PurposePrimary (PVHs) and incisional (IHs) ventral hernias represent a common indication for surgery. Nevertheless, most of the papers presented in literature analyze both types of defect together, thus potentially introducing a bias in the results of interpretation. The purpose of this systematic review and meta-analysis is to highlight the differences between these two entities.MethodsMethods MEDLINE, Scopus, and Web of Science databases were reviewed to identify studies evaluating the outcomes of both open and laparoscopic repair with mesh of PVHs vs IHs. Search was restricted to English language literature. Risk of bias was assessed with MINORS score. Primary outcome was recurrence, and secondary outcomes were baseline characteristics and intraoperative and postoperative data. Fixed effects model was used unless significant heterogeneity, assessed with the Higgins I square (I-2), was encountered.ResultsThe search resulted in 783 hits, after screening; 11 retrospective trials were selected including 38,727 patients. Mean MINORS of included trials was 15.2 (range 5-21). The estimated pooled proportion difference for recurrence was -0.09 (-0.11; -0.07) between the two groups in favor of the PVH group. On metanalysis, PVHs were smaller in area and diameters, affected younger and less comorbid patients, and were more frequently singular; the operative time and length of stay was quicker. Other complications did not differ significantly.ConclusionOur paper supports the hypothesis that PVH and IH are different conditions with the latter being more challenging to treat. Accordingly, EHS classifications should be adopted systematically as well as pooling data analysis should be no longer performed in clinical trials.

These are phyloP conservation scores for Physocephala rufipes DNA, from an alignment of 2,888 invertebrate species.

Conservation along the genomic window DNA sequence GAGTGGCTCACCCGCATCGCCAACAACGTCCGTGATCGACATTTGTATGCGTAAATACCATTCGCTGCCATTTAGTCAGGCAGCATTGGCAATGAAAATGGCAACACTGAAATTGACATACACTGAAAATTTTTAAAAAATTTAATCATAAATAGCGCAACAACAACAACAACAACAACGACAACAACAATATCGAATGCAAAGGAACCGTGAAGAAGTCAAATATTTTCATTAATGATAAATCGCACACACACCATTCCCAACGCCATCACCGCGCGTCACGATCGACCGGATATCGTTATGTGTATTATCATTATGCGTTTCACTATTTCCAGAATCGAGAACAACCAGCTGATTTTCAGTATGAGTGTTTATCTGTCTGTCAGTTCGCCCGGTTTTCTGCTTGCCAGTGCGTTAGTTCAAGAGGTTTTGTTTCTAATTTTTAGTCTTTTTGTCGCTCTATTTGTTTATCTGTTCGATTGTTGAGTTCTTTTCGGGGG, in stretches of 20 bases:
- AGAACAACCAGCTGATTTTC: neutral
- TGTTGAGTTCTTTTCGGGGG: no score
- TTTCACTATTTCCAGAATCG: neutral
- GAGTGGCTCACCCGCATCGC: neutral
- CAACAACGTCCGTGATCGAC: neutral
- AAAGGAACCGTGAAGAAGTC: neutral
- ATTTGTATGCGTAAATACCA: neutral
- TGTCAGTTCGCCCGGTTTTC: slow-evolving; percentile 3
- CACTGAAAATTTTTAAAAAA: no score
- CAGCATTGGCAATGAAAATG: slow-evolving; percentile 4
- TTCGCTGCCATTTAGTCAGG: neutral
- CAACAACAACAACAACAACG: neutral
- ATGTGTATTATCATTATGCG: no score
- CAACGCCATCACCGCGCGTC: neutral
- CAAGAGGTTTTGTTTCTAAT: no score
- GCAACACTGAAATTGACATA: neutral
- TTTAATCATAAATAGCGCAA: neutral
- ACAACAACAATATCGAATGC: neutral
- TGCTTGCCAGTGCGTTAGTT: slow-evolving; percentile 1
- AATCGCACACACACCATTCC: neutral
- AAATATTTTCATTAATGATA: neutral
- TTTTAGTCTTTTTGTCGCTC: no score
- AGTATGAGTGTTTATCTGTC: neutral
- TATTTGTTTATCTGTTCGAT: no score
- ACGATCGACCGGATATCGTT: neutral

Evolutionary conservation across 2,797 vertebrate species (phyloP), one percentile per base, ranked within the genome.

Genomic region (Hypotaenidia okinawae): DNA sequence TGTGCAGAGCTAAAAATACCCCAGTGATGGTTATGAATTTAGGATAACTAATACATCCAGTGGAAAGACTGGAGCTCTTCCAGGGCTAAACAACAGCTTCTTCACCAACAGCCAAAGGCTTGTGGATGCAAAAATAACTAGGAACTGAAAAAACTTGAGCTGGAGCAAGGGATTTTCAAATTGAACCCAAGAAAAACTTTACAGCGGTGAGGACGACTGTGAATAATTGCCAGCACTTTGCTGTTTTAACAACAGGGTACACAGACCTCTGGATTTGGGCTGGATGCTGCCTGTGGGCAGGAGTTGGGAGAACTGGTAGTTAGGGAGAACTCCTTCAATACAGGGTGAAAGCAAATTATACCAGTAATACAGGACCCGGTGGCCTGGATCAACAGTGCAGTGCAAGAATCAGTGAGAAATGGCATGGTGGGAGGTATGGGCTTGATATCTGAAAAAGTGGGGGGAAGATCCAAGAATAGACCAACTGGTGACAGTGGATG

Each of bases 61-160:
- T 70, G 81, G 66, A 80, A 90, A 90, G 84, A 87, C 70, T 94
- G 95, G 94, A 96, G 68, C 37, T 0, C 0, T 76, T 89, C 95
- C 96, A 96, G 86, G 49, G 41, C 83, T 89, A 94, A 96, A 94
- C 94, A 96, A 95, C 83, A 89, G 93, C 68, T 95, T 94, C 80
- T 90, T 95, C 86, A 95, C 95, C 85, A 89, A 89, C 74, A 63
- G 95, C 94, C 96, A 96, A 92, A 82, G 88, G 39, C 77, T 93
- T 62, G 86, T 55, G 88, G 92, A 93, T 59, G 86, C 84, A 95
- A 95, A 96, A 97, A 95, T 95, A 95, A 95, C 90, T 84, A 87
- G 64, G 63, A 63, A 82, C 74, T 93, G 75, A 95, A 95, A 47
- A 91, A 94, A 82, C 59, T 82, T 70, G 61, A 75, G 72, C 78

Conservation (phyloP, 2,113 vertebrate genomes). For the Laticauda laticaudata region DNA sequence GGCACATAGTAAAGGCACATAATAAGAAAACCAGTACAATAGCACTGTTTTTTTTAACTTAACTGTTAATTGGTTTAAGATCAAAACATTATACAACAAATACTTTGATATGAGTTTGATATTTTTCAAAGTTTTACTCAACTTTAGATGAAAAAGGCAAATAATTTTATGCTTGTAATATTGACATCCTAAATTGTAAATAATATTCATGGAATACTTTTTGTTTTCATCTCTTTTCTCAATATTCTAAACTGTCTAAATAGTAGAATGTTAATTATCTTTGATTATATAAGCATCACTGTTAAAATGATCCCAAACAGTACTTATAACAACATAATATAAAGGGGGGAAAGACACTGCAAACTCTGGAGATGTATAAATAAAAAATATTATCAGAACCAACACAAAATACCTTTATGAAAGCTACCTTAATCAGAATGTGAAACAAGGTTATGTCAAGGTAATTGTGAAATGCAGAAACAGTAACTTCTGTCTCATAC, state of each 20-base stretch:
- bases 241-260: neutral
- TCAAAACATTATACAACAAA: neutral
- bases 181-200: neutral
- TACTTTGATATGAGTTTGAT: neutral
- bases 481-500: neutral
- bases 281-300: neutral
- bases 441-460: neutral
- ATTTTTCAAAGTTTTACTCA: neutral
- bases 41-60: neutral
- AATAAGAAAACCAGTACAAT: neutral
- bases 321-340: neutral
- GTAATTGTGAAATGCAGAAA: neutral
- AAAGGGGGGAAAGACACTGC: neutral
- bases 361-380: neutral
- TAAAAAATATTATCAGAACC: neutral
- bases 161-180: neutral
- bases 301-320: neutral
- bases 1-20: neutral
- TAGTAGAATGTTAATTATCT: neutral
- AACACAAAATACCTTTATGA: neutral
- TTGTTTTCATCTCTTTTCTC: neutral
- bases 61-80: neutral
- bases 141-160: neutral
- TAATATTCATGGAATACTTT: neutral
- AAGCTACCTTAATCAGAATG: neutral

Pooled data analysis of primary ventral (PVH) and incisional hernia (IH) repair is no more acceptable: results of a systematic review and metanalysis of current literature

Bracale, U
Writing – Original Draft Preparation
2019-01-01

Abstract

PurposePrimary (PVHs) and incisional (IHs) ventral hernias represent a common indication for surgery. Nevertheless, most of the papers presented in literature analyze both types of defect together, thus potentially introducing a bias in the results of interpretation. The purpose of this systematic review and meta-analysis is to highlight the differences between these two entities.MethodsMethods MEDLINE, Scopus, and Web of Science databases were reviewed to identify studies evaluating the outcomes of both open and laparoscopic repair with mesh of PVHs vs IHs. Search was restricted to English language literature. Risk of bias was assessed with MINORS score. Primary outcome was recurrence, and secondary outcomes were baseline characteristics and intraoperative and postoperative data. Fixed effects model was used unless significant heterogeneity, assessed with the Higgins I square (I-2), was encountered.ResultsThe search resulted in 783 hits, after screening; 11 retrospective trials were selected including 38,727 patients. Mean MINORS of included trials was 15.2 (range 5-21). The estimated pooled proportion difference for recurrence was -0.09 (-0.11; -0.07) between the two groups in favor of the PVH group. On metanalysis, PVHs were smaller in area and diameters, affected younger and less comorbid patients, and were more frequently singular; the operative time and length of stay was quicker. Other complications did not differ significantly.ConclusionOur paper supports the hypothesis that PVH and IH are different conditions with the latter being more challenging to treat. Accordingly, EHS classifications should be adopted systematically as well as pooling data analysis should be no longer performed in clinical trials.
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Utilizza questo identificativo per citare o creare un link a questo documento: https://hdl.handle.net/11386/4858634
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